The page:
This mountaintop has been hidden under the ice of Vatnajokull glacier in Iceland for centuries. Not anymore since all the glaciers in Iceland have melted for seventeen years straight. PIC Dr.Jaus

Y ou probably did not know that eleven per cent of the surface of Iceland is covered in glaciers. Still, that is.

Seems you might have to rush your dream trip to Iceland if glaciers are on top of your adventure list. Recent research confirms most are melting so rapidly a few even cannot be called glaciers for much longer.

There is a distinct definition of a glacier as opposed to a body of snow or ice. In a nutshell it is a mass of slow moving ice formed by the accumulation and compaction of snow on mountains. And quite a few of our glaciers, at least ten of them, are melting out of that definition as we speak.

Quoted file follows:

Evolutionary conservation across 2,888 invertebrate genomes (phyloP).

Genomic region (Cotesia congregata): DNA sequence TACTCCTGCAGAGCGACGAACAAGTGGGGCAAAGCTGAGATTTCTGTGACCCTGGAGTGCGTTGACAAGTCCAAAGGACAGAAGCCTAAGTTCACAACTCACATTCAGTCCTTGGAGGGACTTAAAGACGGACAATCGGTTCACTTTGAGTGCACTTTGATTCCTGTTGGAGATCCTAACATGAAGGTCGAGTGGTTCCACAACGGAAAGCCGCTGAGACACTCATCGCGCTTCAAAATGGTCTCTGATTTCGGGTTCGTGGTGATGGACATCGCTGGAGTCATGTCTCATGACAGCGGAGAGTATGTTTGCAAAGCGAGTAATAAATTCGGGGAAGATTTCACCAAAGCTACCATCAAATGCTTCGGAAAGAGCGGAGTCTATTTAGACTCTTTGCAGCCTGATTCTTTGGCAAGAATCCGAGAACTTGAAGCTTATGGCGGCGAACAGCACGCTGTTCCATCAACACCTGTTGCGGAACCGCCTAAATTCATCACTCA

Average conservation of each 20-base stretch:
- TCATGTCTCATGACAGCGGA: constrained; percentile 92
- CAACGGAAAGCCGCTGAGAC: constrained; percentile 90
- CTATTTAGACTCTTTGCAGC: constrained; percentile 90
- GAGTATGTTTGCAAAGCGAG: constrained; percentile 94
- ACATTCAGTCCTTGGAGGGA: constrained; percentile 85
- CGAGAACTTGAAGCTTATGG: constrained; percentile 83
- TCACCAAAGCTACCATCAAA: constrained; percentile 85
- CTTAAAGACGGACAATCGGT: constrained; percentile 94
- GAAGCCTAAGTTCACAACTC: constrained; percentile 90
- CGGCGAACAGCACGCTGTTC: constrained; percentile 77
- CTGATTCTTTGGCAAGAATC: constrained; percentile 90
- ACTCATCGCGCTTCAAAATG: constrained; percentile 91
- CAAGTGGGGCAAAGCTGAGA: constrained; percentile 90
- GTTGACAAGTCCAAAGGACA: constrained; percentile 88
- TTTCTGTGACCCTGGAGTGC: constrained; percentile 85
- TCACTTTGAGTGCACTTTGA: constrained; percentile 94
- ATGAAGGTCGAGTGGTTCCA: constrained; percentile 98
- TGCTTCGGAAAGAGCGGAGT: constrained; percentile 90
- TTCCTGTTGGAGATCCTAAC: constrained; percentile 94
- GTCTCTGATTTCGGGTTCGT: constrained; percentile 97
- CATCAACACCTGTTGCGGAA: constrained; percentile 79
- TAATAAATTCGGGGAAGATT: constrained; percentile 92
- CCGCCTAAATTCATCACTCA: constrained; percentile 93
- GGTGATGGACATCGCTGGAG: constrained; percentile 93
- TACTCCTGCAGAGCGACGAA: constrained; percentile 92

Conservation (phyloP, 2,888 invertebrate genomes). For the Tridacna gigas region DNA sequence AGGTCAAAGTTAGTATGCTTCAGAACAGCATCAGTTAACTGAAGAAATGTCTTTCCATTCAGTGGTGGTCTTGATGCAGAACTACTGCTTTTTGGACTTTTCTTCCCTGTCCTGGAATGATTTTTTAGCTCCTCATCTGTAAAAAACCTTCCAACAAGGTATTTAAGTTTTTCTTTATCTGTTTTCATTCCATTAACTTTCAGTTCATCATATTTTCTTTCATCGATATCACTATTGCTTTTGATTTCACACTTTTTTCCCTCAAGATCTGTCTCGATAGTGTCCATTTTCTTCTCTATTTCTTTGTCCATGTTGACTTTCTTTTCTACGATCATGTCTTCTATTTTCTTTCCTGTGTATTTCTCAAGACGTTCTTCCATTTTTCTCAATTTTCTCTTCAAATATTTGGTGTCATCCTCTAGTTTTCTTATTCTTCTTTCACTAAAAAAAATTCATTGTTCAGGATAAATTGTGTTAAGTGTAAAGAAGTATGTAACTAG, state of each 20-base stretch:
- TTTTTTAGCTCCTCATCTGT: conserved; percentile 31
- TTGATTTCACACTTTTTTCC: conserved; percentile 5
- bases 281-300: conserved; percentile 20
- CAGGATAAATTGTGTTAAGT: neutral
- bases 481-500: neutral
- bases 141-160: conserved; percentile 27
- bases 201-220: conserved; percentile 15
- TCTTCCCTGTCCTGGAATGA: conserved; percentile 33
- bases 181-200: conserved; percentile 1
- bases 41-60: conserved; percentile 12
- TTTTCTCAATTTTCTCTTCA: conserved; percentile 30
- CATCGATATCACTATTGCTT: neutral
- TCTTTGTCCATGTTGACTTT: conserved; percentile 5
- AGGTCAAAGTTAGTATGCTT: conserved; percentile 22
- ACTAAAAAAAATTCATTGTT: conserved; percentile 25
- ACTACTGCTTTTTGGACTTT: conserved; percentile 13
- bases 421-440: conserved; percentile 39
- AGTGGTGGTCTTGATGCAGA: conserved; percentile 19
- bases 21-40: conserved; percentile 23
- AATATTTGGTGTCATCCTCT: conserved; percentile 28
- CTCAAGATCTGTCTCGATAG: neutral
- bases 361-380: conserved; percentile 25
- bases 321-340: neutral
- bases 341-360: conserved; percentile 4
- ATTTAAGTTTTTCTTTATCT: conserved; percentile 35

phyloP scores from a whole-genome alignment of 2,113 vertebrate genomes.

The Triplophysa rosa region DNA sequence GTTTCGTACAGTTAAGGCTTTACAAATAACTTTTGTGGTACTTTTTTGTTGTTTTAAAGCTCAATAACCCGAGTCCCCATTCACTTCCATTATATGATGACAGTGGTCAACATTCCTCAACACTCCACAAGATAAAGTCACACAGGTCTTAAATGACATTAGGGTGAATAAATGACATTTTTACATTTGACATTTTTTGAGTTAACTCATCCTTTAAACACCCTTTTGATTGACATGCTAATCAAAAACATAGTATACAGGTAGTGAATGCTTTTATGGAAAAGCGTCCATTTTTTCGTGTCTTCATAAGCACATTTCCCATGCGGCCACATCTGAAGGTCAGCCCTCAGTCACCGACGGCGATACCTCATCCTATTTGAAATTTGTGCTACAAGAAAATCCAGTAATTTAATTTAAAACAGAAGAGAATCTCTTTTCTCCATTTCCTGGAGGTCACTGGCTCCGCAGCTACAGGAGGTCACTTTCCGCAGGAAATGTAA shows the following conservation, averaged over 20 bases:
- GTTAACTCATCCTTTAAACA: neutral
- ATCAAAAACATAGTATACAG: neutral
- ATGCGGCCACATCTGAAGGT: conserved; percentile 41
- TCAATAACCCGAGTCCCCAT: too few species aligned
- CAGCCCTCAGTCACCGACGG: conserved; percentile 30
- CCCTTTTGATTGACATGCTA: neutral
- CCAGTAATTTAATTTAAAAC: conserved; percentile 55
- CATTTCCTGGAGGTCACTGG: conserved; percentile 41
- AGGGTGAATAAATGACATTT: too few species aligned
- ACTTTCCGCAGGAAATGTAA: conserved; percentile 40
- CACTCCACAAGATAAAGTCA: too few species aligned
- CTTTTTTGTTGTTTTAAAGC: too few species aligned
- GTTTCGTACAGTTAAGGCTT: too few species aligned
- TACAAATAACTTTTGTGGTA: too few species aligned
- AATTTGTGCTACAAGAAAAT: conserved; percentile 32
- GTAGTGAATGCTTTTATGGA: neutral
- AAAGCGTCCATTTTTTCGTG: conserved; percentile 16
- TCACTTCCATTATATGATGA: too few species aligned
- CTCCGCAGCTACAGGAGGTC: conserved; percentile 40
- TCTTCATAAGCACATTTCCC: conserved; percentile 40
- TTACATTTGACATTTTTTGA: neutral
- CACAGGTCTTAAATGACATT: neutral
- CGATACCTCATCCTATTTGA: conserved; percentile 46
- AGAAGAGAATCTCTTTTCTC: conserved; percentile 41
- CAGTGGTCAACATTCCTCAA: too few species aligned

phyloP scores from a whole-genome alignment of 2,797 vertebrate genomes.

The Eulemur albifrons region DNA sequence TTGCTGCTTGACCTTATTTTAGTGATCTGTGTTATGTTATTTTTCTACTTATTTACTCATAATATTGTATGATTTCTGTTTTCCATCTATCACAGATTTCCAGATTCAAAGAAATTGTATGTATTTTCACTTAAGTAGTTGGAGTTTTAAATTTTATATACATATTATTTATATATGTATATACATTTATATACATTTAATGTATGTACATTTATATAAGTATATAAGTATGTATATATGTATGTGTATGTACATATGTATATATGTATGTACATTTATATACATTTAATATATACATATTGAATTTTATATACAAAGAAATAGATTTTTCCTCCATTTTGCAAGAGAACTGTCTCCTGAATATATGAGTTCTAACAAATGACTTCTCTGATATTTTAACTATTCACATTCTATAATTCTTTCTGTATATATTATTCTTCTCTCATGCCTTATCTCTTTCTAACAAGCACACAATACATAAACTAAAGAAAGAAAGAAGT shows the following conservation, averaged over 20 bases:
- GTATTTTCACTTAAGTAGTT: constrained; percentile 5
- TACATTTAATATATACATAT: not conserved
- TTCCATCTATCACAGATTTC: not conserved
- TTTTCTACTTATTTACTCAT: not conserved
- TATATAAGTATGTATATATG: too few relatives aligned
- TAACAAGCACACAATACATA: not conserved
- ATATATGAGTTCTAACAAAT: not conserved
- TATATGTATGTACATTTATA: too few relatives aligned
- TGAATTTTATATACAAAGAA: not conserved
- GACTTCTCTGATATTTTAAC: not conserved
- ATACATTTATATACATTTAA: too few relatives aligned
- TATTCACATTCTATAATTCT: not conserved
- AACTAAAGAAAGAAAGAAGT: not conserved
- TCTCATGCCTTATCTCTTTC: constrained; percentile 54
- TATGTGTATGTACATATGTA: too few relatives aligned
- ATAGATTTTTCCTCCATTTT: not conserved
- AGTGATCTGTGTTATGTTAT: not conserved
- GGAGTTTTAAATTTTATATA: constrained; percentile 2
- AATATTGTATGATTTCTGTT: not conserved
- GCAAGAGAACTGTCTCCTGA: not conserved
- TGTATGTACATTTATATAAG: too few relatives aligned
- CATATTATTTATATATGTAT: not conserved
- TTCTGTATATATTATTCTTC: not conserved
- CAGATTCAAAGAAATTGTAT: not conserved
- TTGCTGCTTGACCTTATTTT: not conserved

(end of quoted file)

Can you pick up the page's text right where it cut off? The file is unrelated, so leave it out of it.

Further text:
A sad thing indeed for a glacier is a tremendous thing to see and to witness its progress, as is possible in Iceland, is something to remember until the end of days. The glaciers are also an intricate part of the country no less so than all our volcanoes. They twist and shape this land every day and create some of the most fantastic places on earth in the process. Just take in Jokulsarlon if you have doubts.

Seriously though, you still have time as these giants of mass will not melt completely in the next few years. The largest one, Vatnajokull glacier, might even still be visible in the next century.

In the meantime, these snowmasses, almost formally known as glaciers, will soon be no more: Thrandarjokull glacier, Hofsjokull East glacier, Torfajokull glacier, Kaldaklofsjokull glacier and Ok glacier to name a few on the brink of falling out of the glacier divison.


View A farewell to Iceland glaciers in a larger map